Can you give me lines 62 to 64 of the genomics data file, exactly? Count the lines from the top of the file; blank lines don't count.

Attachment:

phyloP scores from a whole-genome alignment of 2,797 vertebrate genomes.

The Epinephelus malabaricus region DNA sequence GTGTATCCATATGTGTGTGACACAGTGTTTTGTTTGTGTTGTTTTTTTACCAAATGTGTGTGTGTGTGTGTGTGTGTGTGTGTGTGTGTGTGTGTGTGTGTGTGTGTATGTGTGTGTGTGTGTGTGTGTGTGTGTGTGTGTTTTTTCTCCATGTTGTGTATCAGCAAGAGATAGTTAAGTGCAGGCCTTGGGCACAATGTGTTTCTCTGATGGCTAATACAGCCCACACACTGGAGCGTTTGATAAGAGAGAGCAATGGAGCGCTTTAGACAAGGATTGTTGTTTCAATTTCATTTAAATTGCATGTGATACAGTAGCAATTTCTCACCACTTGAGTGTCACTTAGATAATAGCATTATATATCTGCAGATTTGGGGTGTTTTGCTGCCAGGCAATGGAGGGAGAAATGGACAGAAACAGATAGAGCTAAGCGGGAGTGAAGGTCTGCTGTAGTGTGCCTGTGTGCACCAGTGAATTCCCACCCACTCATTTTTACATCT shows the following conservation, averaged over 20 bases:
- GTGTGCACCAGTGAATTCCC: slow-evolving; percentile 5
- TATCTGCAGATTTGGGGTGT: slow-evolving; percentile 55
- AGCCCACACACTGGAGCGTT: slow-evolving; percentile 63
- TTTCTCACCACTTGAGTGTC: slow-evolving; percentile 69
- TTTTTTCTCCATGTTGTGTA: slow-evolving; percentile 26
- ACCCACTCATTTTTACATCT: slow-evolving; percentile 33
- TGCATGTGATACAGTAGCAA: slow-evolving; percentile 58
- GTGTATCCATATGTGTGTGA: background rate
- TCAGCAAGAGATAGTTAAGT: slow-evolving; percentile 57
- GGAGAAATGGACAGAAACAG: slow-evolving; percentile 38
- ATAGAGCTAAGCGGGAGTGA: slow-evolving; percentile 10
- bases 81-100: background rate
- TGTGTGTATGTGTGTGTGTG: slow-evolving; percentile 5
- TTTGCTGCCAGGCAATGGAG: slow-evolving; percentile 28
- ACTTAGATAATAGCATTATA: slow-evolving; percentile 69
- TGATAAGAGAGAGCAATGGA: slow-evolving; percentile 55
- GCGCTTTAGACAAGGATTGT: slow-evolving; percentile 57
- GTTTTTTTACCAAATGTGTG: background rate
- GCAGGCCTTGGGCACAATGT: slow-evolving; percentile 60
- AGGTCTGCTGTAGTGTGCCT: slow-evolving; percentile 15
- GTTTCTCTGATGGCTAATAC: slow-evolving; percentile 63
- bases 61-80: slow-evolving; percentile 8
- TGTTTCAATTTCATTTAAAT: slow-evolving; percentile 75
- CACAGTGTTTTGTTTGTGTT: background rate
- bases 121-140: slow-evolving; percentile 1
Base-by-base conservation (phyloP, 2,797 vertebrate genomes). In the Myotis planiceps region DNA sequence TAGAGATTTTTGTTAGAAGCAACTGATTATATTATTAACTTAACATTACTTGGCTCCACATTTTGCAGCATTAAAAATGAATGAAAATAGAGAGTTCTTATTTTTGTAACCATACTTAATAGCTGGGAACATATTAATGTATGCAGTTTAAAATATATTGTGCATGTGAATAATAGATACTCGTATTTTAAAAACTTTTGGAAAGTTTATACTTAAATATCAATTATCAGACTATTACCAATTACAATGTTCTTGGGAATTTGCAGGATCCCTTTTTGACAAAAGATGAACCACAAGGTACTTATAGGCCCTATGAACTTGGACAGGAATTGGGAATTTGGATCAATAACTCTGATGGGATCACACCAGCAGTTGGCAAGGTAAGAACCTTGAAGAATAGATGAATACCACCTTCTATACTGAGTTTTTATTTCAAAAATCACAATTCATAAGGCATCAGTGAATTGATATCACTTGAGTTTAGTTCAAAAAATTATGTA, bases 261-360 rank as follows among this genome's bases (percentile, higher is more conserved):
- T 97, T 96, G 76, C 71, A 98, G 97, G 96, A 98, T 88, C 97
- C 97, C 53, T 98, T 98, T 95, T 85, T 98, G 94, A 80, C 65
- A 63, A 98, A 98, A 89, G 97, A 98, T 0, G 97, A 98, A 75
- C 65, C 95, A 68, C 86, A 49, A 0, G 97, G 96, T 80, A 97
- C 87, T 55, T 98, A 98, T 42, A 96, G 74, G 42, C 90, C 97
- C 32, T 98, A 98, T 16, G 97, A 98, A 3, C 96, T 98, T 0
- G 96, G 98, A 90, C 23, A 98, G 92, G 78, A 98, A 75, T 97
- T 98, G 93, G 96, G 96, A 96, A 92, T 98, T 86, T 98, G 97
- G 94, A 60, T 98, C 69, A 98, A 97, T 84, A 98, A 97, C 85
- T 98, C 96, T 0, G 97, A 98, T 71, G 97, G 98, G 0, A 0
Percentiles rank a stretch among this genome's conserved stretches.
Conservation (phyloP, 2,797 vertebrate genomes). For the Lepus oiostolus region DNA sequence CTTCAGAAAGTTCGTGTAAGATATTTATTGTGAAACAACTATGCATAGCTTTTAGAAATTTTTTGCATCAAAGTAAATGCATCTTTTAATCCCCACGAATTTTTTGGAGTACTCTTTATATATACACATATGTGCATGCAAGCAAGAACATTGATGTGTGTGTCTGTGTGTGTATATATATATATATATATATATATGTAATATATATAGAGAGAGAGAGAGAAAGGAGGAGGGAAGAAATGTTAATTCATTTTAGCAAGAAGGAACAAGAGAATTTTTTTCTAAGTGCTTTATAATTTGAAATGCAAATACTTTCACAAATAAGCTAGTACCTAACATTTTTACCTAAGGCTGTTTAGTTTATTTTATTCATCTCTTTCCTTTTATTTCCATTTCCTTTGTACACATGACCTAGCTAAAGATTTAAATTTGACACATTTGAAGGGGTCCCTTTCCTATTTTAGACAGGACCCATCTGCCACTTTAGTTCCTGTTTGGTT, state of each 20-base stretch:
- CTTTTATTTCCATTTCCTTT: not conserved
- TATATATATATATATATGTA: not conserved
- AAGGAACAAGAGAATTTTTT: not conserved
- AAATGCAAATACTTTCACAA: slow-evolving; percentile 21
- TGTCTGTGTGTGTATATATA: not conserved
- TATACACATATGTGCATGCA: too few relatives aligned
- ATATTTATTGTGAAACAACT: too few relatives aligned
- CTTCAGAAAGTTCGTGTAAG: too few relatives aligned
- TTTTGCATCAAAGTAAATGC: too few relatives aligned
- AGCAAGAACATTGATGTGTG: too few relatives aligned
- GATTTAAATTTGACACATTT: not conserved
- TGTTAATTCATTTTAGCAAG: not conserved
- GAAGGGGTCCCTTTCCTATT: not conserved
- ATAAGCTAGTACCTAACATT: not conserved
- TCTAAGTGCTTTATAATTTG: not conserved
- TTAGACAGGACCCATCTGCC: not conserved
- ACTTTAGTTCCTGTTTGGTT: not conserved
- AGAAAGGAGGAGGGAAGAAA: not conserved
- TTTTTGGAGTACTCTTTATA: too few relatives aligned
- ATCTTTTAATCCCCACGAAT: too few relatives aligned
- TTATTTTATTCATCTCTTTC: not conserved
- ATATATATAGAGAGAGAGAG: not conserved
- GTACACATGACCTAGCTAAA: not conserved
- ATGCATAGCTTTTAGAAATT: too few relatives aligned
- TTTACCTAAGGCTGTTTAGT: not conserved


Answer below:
- ATATATATAGAGAGAGAGAG: not conserved
- GTACACATGACCTAGCTAAA: not conserved
- ATGCATAGCTTTTAGAAATT: too few relatives aligned